Peter Brimelow writes:
Sam Francis here repeats (he can't be right all the time) the media-filtered conventional wisdom that Enoch Powell's April 1968 speech ruined his career. On the contrary, it made it. It transformed him into the unofficial opposition to the center-left consensus, both in its Labor and (after 1970) Conservative forms. For six years, he was constantly in the headlines. And for one incredible moment – just like Pat Buchanan in the week after the 1996 New Hampshire primary – it looked like he had achieved the impossible.
The government of Conservative Prime Minister Edward Heath had been a disaster. In 1974, he attempted to recoup by calling an election allegedly over a national miners' strike, although it was perfectly clear that he would capitulate afterward. Everyone assumed he would win, but he lost. Powell seemed about to inherit the rump of the party and begin the process of reshaping it in his own image.
It didn't happen because of a suicidal development at the moment of triumph, worthy of the Greek tragedies upon which Powell was an expert. He was no longer in parliament – a prerequisite for the leader under the party's rules. He had chosen not to run in protest against Heath's calling the election on what he regarded as a fraudulent issue.
This was certainly a stand on principle – parliamentary candidates are supposed to swear allegiance to the party leader, although there are weasel ways around it – but it was a fatal career move. (And a radical shock to his supporters, including me: I was just going to press with an article outlining the above scenario in Canada's Financial Post.) After the election, it was Margaret Thatcher who challenged Heath, won an upset victory, and basically claimed Powell's mantle. He re-entered Parliament as an Ulster Unionist shortly afterward and remained a presence, but there was no leadership vacancy – and no opening on Margaret Thatcher's right.
Why don't you know about this? Because of the united anathema pronounced against Powell by the British media, filtered through, and enhanced by, the American media. Similarly, Pat Buchanan's achievements in the 1992 presidential primaries were double-thought out of existence by the American media, which did not prevent and indeed rendered more shocking his 1996 victories. And, similarly, the whole Buchanan episode is down the memory hole again – for now. (A good source on Powell's brilliant 1968-1974 high wire act is Simon Heffer's biography Like The Roman.)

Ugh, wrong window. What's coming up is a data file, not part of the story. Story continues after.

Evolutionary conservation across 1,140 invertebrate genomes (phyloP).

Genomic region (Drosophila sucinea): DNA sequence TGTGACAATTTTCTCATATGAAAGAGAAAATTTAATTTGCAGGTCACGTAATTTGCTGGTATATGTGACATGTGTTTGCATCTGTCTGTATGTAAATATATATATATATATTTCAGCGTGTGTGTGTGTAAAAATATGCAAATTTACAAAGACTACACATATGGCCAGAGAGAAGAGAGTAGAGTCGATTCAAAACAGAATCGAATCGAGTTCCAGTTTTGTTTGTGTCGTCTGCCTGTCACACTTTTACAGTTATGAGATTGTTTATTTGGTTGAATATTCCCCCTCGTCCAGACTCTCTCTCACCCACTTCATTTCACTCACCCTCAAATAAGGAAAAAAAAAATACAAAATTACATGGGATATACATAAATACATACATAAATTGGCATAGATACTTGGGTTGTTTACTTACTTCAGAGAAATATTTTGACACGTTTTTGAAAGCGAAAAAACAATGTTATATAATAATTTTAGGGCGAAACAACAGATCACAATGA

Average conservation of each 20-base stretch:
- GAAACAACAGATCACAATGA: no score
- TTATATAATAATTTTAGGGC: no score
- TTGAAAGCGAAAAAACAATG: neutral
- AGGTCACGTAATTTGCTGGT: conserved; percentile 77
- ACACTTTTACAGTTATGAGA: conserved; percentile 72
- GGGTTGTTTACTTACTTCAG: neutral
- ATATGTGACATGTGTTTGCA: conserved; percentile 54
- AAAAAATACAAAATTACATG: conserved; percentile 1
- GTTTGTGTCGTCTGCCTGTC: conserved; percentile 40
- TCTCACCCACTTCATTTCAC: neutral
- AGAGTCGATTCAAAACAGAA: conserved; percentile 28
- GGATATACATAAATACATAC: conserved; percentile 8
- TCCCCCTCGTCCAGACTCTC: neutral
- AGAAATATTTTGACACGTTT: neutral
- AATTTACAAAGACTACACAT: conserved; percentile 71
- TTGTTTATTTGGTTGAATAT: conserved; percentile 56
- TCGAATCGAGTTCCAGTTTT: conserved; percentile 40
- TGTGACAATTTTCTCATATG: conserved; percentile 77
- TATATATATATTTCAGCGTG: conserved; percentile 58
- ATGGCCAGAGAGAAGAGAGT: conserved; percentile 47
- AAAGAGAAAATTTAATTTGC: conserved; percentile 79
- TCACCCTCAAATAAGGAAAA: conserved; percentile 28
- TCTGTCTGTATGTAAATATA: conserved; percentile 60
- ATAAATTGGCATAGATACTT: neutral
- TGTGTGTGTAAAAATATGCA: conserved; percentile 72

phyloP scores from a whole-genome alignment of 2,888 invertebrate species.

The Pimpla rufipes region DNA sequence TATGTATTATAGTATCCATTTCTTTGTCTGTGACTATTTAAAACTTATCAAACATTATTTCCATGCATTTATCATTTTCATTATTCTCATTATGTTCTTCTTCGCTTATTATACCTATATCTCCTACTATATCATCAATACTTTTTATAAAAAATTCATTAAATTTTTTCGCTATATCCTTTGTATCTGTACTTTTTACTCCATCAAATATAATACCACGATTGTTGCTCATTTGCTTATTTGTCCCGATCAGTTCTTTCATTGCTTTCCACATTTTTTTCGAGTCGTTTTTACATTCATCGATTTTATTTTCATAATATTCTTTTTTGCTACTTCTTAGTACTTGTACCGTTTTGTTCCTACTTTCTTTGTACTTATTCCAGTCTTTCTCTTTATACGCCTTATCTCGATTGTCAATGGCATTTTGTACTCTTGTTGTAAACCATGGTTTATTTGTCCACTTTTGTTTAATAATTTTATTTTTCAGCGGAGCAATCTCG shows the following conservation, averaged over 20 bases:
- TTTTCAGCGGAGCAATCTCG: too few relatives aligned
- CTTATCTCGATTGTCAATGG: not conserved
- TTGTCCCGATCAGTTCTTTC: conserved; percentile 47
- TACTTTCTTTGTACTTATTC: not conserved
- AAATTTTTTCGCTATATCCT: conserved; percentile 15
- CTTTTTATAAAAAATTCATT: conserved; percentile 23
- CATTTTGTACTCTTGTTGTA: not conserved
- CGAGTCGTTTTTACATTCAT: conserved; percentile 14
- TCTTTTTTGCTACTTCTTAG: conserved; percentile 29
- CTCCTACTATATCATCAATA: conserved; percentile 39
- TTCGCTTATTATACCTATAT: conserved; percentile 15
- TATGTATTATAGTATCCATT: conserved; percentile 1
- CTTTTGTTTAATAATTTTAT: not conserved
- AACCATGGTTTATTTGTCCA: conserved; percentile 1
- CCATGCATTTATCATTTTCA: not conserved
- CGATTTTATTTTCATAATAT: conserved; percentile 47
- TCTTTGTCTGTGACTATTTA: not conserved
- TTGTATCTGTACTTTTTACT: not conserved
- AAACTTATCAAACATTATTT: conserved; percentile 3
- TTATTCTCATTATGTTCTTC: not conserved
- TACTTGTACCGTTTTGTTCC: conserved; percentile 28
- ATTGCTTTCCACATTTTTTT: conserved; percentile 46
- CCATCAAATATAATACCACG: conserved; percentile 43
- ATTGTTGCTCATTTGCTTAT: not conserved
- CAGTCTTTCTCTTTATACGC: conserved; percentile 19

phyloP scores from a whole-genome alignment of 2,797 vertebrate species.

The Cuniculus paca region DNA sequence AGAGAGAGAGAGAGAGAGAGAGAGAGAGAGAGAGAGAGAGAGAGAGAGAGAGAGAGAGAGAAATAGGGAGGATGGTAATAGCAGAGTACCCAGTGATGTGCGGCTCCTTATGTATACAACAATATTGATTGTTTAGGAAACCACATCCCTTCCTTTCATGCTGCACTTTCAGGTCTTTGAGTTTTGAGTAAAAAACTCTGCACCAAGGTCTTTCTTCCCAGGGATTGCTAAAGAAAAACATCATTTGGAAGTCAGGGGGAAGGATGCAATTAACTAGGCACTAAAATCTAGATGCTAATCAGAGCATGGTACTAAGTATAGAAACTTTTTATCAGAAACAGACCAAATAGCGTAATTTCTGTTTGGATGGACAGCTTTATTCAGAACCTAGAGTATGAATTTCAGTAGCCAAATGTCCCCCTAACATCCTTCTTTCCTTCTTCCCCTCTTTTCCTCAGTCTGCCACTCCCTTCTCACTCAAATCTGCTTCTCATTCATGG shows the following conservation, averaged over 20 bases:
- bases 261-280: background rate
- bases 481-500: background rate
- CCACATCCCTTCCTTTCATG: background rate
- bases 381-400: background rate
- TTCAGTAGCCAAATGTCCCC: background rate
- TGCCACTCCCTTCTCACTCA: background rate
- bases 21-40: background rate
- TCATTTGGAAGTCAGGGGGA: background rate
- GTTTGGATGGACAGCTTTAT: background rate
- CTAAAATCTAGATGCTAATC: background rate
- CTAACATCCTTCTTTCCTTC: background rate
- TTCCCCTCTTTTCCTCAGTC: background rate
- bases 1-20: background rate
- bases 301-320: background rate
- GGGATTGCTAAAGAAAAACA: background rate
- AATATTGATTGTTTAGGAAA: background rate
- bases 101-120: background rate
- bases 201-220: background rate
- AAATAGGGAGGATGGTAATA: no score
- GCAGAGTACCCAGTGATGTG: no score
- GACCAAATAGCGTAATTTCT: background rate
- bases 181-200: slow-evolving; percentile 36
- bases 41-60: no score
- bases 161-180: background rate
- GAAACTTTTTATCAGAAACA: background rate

In his independence and political entrepreneurship, Powell was much more like an American Presidential candidate than the line-toeing, organization-men types produced by the British (and Canadian) parliamentary system. Ironically, he himself was fiercely anti-American, on the not unreasonable grounds that the U.S. had undercut the British Empire. But, hey, our friends at www.lewrockwell.com are fierce Anglophobes – it takes all types. (Sigh.) [Lew Rockwell tells reproachfully that he's an Anglophile who just doesn't like the British state.] In his combination of economic liberalism and nationalism, Powell was an early paleolibertarian. He is a man for both the twentieth (liberalism vs. socialism) and twenty-first (globalism vs. national question) centuries.
The urgent reason for this lesson in the politics of an obscure country is this: in the early 1970s, it was commonly said that if Britain had had the U.S. system, with popular-vote primaries, Powell would have become President. No-one ever denied he had overwhelming popular support.
Now, in the U.S. with all its primaries, presidential candidates are afraid to raise the immigration issue.
The real lesson of Powell's career: come on in, boys, the water's fine.
July 12, 2001